A Web Designer’s Secret for Creating Websites for any Business

WordPress

If you’re reading this, you’re likely some sort of business professional. You might work in a corporation or church, non-profit or “Mom and Pop”, but bottom line, you’re in business to serve people.

Your Website Means “Open For Business”

Your website today is an online welcome mat for inviting people that you can serve. But if you don’t have a website, or perhaps you have one but it’s not being used effectively, it’s like you’ve flipped the sign by the window to say “Closed for today”.

One of the worst things I’ve seen happen is businesses great and small get snookered into expensive “enterprise” solutions for managing their online content. Granted, sometimes these solutions are warranted. But suppose I shared with you a solution that will do 90% of what you need at probably 10% of the cost.

Here’s my secret: WordPress.

Do 90% while only spending 10%

You can save time, money and effort if you use WordPress for your Content Management System (CMS). According to 2016 data, WordPress now powers over a quarter of the world’s websites.

I myself started using WordPress back in 2006 to replace Blogger when I wanted a better way to manage my online content.

But it wasn’t until 2010 that I realized that WordPress could be used for more than blogging, but also for building business websites. To date, I’ve used WordPress as a CMS for everyone from major corporations, non-profits, small business, micro business, churches… you get the point?

WordPress? More like “WorthLess”?

“You can’t do [INSERT FEATURE HERE] with WordPress!” – Many Web Developers

True. There are many things WordPress doesn’t do as well as other CMSs. That’s why I said it can do 90% of what you need at 10% of the cost – that cost being time and money.

However, much of the remaining 10% can be taken care of through the use of plugins, apps that extend the functionality of WordPress much like apps on your phone or tablet. Here’s some common objections I’ve heard:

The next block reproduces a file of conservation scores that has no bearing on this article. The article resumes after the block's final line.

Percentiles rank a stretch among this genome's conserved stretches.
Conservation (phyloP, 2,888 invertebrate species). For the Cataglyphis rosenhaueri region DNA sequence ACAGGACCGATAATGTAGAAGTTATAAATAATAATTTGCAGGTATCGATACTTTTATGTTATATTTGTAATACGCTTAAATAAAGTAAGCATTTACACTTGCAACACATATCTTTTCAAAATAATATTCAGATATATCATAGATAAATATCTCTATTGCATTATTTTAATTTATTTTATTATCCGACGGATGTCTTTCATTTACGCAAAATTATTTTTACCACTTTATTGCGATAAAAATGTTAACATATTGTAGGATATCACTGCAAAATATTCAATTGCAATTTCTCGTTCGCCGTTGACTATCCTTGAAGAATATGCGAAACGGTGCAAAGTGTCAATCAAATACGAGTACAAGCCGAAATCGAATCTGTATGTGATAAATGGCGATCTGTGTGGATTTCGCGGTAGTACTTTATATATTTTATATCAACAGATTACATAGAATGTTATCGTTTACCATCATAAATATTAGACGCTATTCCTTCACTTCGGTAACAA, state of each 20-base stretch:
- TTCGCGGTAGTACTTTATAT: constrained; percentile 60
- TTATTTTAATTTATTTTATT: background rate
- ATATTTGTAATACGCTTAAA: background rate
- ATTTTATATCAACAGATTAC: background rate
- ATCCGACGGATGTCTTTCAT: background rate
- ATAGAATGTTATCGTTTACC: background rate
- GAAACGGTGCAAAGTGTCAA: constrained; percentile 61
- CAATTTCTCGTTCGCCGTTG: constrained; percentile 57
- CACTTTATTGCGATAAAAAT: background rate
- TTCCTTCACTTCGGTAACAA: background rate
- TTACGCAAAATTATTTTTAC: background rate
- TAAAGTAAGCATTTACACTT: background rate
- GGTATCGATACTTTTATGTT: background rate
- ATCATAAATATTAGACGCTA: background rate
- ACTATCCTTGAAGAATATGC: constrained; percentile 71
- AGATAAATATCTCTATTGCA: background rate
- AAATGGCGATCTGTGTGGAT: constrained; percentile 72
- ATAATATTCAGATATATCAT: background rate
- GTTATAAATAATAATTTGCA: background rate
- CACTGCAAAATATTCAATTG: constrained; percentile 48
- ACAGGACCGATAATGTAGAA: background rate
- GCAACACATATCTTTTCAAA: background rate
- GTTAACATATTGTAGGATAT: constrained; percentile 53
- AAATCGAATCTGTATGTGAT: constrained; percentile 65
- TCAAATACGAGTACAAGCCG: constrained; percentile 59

Again, other CMSs like Joomla or Drupal may be a better solution for you, but with each passing year I’ve noticed the gap between WordPress and other “real” content management systems shrink.

Still, even WordPress won’t help you unless you have a plan

So, getting back to business, if you’re think you’re missing out on serving people because your online welcome mat is crunched up in the corner somewhere, consider WordPress as a content management system.

However, before jumping in, you need a plan:

  1. You need to clarify your WWW:
    1. Who are you trying to serve
    2. What do you want them to do
    3. Why you want them to do it.
  2. You then need to come up with SMART Goals for your website that are specific, measurable, action-oriented, realistic, and time-bound. If you have lofty goals like “I want more customers”, there’s no way to tell if you’re accomplishing that goal or not. But a SMART goal like “I want 30 new customers to bring in an online coupon to Mom & Pop’s Pet Shop by March 31” can be measured and met.
  3. You finally need to commit to a Spending Plan of how much time and money you’ll invest per day. You can get yourself a decent website for under a buck a day, and you can create consistent, shareable content to drive traffic to your website in about 30-45 minutes a day, about the same time it takes to watch a crime drama on DVR.

If you want, I’ve got a workbook that covers this and more on my website. It’s a free bonus if you sign up for my weekly newsletter.